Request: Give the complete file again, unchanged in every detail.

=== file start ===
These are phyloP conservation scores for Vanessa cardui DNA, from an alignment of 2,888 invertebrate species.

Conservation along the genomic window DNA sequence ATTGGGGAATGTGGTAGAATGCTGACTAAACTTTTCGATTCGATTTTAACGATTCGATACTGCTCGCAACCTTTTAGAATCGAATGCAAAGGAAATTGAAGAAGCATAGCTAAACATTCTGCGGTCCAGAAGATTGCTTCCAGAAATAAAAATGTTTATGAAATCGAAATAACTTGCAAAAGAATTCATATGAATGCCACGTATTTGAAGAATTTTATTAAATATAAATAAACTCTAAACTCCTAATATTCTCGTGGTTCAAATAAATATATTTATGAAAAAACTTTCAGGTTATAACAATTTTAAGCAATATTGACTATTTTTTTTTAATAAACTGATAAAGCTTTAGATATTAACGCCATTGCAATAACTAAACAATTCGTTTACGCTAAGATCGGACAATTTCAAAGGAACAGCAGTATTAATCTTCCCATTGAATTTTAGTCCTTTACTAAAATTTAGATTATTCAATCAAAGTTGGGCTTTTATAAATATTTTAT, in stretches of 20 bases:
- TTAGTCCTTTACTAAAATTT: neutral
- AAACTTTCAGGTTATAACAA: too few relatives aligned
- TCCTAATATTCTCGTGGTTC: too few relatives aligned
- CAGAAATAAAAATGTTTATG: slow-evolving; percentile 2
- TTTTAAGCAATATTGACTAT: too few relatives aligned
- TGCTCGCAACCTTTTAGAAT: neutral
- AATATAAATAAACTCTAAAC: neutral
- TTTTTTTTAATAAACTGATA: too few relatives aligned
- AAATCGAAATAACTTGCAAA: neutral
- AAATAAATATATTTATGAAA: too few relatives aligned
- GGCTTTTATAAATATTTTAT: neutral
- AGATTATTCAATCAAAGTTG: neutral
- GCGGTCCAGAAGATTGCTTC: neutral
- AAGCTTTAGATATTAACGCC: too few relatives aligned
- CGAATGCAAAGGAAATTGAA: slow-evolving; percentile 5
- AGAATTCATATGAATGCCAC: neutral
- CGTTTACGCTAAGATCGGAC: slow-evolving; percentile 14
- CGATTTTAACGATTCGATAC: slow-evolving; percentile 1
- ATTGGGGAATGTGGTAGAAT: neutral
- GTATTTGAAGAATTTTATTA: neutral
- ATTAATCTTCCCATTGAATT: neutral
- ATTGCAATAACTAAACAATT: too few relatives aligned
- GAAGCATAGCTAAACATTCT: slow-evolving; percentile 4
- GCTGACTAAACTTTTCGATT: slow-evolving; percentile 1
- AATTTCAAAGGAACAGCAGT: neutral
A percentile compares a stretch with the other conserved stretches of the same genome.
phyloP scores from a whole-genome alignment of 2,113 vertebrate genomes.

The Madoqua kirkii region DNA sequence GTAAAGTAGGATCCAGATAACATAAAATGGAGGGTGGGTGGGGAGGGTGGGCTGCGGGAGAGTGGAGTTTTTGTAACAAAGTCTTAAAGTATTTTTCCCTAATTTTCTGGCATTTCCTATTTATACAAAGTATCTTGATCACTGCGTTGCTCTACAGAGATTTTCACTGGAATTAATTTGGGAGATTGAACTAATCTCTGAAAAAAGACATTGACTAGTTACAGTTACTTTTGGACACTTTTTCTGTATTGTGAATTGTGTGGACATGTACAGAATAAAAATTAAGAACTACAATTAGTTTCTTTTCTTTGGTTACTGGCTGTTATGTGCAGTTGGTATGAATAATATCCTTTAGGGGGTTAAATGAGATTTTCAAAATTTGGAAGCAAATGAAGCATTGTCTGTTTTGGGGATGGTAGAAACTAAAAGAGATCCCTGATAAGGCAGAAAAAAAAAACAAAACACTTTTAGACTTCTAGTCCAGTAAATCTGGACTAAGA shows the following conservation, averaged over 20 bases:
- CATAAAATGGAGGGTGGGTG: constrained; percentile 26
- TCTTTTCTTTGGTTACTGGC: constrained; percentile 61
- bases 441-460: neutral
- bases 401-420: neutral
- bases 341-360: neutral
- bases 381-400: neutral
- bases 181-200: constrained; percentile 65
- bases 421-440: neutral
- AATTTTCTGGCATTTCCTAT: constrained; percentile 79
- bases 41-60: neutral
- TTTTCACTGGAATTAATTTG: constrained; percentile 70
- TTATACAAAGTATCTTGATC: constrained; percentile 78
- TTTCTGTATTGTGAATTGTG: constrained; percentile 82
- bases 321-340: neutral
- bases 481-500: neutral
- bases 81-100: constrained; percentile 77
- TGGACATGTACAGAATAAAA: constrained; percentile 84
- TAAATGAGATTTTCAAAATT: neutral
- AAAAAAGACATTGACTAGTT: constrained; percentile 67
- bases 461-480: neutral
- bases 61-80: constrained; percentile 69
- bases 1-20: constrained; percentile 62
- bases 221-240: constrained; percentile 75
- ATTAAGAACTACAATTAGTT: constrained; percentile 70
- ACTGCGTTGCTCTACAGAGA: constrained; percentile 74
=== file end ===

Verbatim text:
These are phyloP conservation scores for Vanessa cardui DNA, from an alignment of 2,888 invertebrate species.

Conservation along the genomic window DNA sequence ATTGGGGAATGTGGTAGAATGCTGACTAAACTTTTCGATTCGATTTTAACGATTCGATACTGCTCGCAACCTTTTAGAATCGAATGCAAAGGAAATTGAAGAAGCATAGCTAAACATTCTGCGGTCCAGAAGATTGCTTCCAGAAATAAAAATGTTTATGAAATCGAAATAACTTGCAAAAGAATTCATATGAATGCCACGTATTTGAAGAATTTTATTAAATATAAATAAACTCTAAACTCCTAATATTCTCGTGGTTCAAATAAATATATTTATGAAAAAACTTTCAGGTTATAACAATTTTAAGCAATATTGACTATTTTTTTTTAATAAACTGATAAAGCTTTAGATATTAACGCCATTGCAATAACTAAACAATTCGTTTACGCTAAGATCGGACAATTTCAAAGGAACAGCAGTATTAATCTTCCCATTGAATTTTAGTCCTTTACTAAAATTTAGATTATTCAATCAAAGTTGGGCTTTTATAAATATTTTAT, in stretches of 20 bases:
- TTAGTCCTTTACTAAAATTT: neutral
- AAACTTTCAGGTTATAACAA: too few relatives aligned
- TCCTAATATTCTCGTGGTTC: too few relatives aligned
- CAGAAATAAAAATGTTTATG: slow-evolving; percentile 2
- TTTTAAGCAATATTGACTAT: too few relatives aligned
- TGCTCGCAACCTTTTAGAAT: neutral
- AATATAAATAAACTCTAAAC: neutral
- TTTTTTTTAATAAACTGATA: too few relatives aligned
- AAATCGAAATAACTTGCAAA: neutral
- AAATAAATATATTTATGAAA: too few relatives aligned
- GGCTTTTATAAATATTTTAT: neutral
- AGATTATTCAATCAAAGTTG: neutral
- GCGGTCCAGAAGATTGCTTC: neutral
- AAGCTTTAGATATTAACGCC: too few relatives aligned
- CGAATGCAAAGGAAATTGAA: slow-evolving; percentile 5
- AGAATTCATATGAATGCCAC: neutral
- CGTTTACGCTAAGATCGGAC: slow-evolving; percentile 14
- CGATTTTAACGATTCGATAC: slow-evolving; percentile 1
- ATTGGGGAATGTGGTAGAAT: neutral
- GTATTTGAAGAATTTTATTA: neutral
- ATTAATCTTCCCATTGAATT: neutral
- ATTGCAATAACTAAACAATT: too few relatives aligned
- GAAGCATAGCTAAACATTCT: slow-evolving; percentile 4
- GCTGACTAAACTTTTCGATT: slow-evolving; percentile 1
- AATTTCAAAGGAACAGCAGT: neutral
A percentile compares a stretch with the other conserved stretches of the same genome.
phyloP scores from a whole-genome alignment of 2,113 vertebrate genomes.

The Madoqua kirkii region DNA sequence GTAAAGTAGGATCCAGATAACATAAAATGGAGGGTGGGTGGGGAGGGTGGGCTGCGGGAGAGTGGAGTTTTTGTAACAAAGTCTTAAAGTATTTTTCCCTAATTTTCTGGCATTTCCTATTTATACAAAGTATCTTGATCACTGCGTTGCTCTACAGAGATTTTCACTGGAATTAATTTGGGAGATTGAACTAATCTCTGAAAAAAGACATTGACTAGTTACAGTTACTTTTGGACACTTTTTCTGTATTGTGAATTGTGTGGACATGTACAGAATAAAAATTAAGAACTACAATTAGTTTCTTTTCTTTGGTTACTGGCTGTTATGTGCAGTTGGTATGAATAATATCCTTTAGGGGGTTAAATGAGATTTTCAAAATTTGGAAGCAAATGAAGCATTGTCTGTTTTGGGGATGGTAGAAACTAAAAGAGATCCCTGATAAGGCAGAAAAAAAAAACAAAACACTTTTAGACTTCTAGTCCAGTAAATCTGGACTAAGA shows the following conservation, averaged over 20 bases:
- CATAAAATGGAGGGTGGGTG: constrained; percentile 26
- TCTTTTCTTTGGTTACTGGC: constrained; percentile 61
- bases 441-460: neutral
- bases 401-420: neutral
- bases 341-360: neutral
- bases 381-400: neutral
- bases 181-200: constrained; percentile 65
- bases 421-440: neutral
- AATTTTCTGGCATTTCCTAT: constrained; percentile 79
- bases 41-60: neutral
- TTTTCACTGGAATTAATTTG: constrained; percentile 70
- TTATACAAAGTATCTTGATC: constrained; percentile 78
- TTTCTGTATTGTGAATTGTG: constrained; percentile 82
- bases 321-340: neutral
- bases 481-500: neutral
- bases 81-100: constrained; percentile 77
- TGGACATGTACAGAATAAAA: constrained; percentile 84
- TAAATGAGATTTTCAAAATT: neutral
- AAAAAAGACATTGACTAGTT: constrained; percentile 67
- bases 461-480: neutral
- bases 61-80: constrained; percentile 69
- bases 1-20: constrained; percentile 62
- bases 221-240: constrained; percentile 75
- ATTAAGAACTACAATTAGTT: constrained; percentile 70
- ACTGCGTTGCTCTACAGAGA: constrained; percentile 74